By Jason Walker

Poster for The HU 2020 tourThe HU have been causing quite a stir over the last couple of years, enjoying the fruits of a pretty damn successful social media campaign that’s launched the likes of themselves and Bloodywood into notoriety in the West. As a big fan of odd leftfield music, I couldn’t resist getting myself along to this.

After an almost instant sell out show at Manchester’s Academy 3 and possibly the most packed tent I’ve ever seen at Download festival (alongside Jinjer), they’ve returned with an expansive ÜK and EU tour and have sold out almost every date, and these are not small venues! The Ritz in Manchester has hosted no small number of well-known acts and even just walking to the venue, the queue was absolutely gigantic. On this tour they bring with them, Fire From The Gods, who I’ve not actually had chance to check out properly but I think given what The HU are like, I can see them being similarly odd.

Walking into the venue there’s what appears to be a large spear with a battle standard attached to it in the middle of the stage, probably a stage prop of The HU, sadly I didn’t get to actually “see” them at Download as despite being in the tent, The stage was on an incline and it seemed like the crowd was made up entirely of Basketball players.

Fire From The Gods take the stage with a sort of hip-hop intro before their absolutely hench singer walks on and the music kicks off in earnest and so far they seem a bit similar to Killswitch Engage which is pretty cool. Something definitely seems off with the sound balance though which is a bit disappointing, the rhythm guitar doesn’t come through very well and the bass, while you can feel it, doesn’t have a lot of clarity.

A bit further into the set and the balance seems to be getting better and I can hear the guitars and bass better which is good, the songs definitely come across as a lot more full in their sound. The mixing in of hip-hop elements into their songs works quite well and flows in and out of them without being jarring. As they progress through their show, they’re definitely sounding far better, you can see the crowd is warming up to them and getting more into their groove laden style.

Now that the sound issues are out of the way, the big fat chunky riffs they’re kicking out sound pretty damn fantastic. On the whole they did quite well despite the sound issues they had at the start and eventually gave way to a pretty thunderous sound that really won over the audience in the end, plenty of movement and bobbing heads.

With a slight delay, The HU appear and begin their Mongolian folk tinged rock to the sound of the crowd loudly chanting “Hu! Hu! Hu!”. Fronted by the main melody makers sporting folk instruments that I don’t know the name of myself, the most peculiar of them is the mouthpiece type which provides a rather distinct “boing” sound similar to when you pluck a stretched elastic band.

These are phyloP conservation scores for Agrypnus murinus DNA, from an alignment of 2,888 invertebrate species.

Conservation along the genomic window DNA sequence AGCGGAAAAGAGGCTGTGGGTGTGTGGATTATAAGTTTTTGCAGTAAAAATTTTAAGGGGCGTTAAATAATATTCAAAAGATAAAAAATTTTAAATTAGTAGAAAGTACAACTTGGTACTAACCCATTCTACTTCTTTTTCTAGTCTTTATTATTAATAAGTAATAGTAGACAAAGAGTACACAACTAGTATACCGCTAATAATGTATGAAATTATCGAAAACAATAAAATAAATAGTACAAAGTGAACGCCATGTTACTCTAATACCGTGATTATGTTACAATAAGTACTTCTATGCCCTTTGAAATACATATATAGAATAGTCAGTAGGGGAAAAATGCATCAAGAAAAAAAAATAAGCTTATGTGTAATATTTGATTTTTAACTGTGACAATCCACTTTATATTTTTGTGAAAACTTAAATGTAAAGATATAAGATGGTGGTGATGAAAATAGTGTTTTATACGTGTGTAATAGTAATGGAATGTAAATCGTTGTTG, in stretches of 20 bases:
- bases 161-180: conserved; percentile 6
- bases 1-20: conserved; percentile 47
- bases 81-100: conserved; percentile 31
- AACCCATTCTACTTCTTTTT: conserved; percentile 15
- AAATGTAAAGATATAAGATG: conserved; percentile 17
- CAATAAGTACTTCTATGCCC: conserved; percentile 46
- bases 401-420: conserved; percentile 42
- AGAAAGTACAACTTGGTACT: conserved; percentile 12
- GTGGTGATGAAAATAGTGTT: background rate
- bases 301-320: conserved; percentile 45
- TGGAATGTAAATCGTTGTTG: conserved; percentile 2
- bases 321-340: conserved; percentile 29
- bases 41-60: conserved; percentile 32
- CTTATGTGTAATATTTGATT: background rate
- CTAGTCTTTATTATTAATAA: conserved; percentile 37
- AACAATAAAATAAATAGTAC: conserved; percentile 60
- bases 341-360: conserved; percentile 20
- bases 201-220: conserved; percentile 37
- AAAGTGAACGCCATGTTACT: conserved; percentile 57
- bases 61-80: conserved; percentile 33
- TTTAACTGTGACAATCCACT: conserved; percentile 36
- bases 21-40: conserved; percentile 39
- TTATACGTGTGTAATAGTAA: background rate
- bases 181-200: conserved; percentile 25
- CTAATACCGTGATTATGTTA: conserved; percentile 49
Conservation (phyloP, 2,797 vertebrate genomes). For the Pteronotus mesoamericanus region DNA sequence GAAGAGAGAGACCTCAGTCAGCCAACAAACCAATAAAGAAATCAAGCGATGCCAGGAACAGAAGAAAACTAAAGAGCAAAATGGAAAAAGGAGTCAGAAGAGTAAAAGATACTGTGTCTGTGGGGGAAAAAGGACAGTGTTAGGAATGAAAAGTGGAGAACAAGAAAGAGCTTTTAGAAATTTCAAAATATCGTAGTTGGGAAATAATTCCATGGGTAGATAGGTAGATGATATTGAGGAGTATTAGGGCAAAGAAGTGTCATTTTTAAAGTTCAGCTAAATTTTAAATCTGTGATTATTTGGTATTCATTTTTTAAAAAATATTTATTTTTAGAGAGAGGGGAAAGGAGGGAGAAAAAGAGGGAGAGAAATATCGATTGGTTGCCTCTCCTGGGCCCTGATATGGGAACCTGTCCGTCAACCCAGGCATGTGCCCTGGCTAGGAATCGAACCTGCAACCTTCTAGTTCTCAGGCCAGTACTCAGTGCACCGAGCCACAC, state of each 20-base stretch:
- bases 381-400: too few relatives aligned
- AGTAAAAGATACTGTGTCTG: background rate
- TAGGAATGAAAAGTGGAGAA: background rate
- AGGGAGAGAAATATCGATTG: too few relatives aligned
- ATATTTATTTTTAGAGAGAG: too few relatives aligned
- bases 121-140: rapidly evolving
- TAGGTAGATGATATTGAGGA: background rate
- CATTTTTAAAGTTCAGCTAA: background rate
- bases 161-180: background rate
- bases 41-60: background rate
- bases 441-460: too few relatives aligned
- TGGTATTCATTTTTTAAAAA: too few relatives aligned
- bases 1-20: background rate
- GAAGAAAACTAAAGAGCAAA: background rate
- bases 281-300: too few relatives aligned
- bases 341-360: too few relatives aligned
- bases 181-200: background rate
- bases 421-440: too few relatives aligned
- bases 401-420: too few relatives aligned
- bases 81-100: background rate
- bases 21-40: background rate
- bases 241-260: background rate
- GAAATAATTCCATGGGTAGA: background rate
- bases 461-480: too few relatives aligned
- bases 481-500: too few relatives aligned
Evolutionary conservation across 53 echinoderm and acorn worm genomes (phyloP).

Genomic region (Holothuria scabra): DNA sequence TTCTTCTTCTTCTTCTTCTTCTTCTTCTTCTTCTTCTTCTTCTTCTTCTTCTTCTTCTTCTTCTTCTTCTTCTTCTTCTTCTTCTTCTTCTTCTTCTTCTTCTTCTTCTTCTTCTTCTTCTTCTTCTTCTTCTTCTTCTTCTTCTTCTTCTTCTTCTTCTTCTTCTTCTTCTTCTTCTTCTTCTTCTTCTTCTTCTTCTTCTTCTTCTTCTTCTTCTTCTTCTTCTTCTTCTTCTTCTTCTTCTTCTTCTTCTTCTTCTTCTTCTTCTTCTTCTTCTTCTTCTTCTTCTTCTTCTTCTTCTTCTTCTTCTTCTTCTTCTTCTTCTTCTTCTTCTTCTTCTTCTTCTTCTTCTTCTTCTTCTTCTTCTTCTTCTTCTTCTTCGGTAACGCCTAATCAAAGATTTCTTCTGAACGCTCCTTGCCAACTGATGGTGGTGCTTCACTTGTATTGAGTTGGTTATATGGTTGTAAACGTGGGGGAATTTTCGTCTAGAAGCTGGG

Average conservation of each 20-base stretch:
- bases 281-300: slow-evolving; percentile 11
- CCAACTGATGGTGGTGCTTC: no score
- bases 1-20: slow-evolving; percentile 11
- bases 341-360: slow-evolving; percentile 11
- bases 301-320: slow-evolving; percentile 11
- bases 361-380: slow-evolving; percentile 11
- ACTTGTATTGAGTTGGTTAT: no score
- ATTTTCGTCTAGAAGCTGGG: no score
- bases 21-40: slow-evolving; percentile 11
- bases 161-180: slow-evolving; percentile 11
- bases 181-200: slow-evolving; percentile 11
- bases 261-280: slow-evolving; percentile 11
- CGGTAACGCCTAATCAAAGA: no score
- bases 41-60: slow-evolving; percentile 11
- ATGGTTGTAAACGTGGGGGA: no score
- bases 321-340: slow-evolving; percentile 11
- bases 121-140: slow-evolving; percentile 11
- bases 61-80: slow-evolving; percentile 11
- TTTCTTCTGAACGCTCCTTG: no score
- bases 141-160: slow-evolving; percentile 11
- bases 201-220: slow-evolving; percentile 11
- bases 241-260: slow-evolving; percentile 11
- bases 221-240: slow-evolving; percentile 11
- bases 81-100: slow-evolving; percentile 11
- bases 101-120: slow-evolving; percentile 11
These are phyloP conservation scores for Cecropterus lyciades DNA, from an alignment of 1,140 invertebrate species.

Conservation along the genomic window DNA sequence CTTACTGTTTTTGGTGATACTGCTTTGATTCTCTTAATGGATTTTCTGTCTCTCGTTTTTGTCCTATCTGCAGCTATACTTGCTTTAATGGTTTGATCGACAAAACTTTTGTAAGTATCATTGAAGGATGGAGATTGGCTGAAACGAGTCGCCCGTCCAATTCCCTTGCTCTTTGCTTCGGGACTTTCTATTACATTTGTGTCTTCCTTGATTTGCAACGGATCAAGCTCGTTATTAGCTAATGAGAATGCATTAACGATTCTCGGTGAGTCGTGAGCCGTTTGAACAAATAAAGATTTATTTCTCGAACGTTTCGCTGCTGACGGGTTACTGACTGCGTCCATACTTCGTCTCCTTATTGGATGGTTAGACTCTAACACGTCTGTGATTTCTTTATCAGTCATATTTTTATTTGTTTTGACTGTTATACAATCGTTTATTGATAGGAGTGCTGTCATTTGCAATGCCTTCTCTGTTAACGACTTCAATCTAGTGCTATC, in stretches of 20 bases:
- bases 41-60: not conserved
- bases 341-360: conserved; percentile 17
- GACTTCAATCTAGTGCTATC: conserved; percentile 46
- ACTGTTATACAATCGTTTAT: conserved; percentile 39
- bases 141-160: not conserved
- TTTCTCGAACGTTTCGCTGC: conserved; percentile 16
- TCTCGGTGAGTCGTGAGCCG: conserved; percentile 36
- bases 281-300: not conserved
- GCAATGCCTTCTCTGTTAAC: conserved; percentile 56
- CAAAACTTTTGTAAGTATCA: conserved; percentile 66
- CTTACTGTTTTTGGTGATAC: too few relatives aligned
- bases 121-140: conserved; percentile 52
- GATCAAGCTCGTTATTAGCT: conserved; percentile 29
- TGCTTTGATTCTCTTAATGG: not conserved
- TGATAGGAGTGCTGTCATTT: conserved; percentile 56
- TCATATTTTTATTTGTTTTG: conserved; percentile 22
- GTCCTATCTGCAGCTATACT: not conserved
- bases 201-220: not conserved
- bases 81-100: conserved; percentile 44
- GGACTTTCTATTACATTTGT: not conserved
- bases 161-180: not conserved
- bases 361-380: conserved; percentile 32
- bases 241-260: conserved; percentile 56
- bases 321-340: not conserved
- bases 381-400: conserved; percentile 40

Every part of this band is designed to create some sort of layer, even down to the vocals which alongside providing the lyrical content utilises throat singing to accent the ever-present drone in most of their music. To give a bit more oomph to the live show, they’ve also got a guitarist and bass player alongside them, which thankfully don’t detract from what the rest of the band are playing.

With bands like this, I feel very privileged to be able to hear what they’re touring and had it not been for the internet, I probably never would have learned of them. As I stand here typing this, I’m quite amused by the response of the friends I’m with that have managed snagging a ticket, theyre absolutely loving it but the look of mild bewilderment is what I’m enjoying seeing. The Hu do a very interesting fusion of the folk music of their native country with western rock sensibilities, the wide appeal of this sort of thing is evident in the varied people in the audience who go from full on battle-jacket metalhead all the way to dreadlock sporting folkies. They’re the sort of musical act that wouldn’t be out of place at Cambridge Folk Festival despite having a slot at Download festival last year.

As a final note, if you don’t know what throat singing sounds like, either get on YouTube and check it out or give The HU’s album, ‘The Gereg’ a listen. There is a haunting quality to the sound of it, especially when you really hear the high-pitched harmonics that accent the low drone of the voice. The HU are an immensely interesting band and I do hope that they’re a persistent part of rock and metal music for years to come as it makes the scene that much more interesting.

  • The tour continues at the Garage in Glasgow on Friday (14 February) and the Limelight in Belfast on Saturday (15 February), finishing at The Academy in Dublin on Sunday (16 February). All three shows are sold out.
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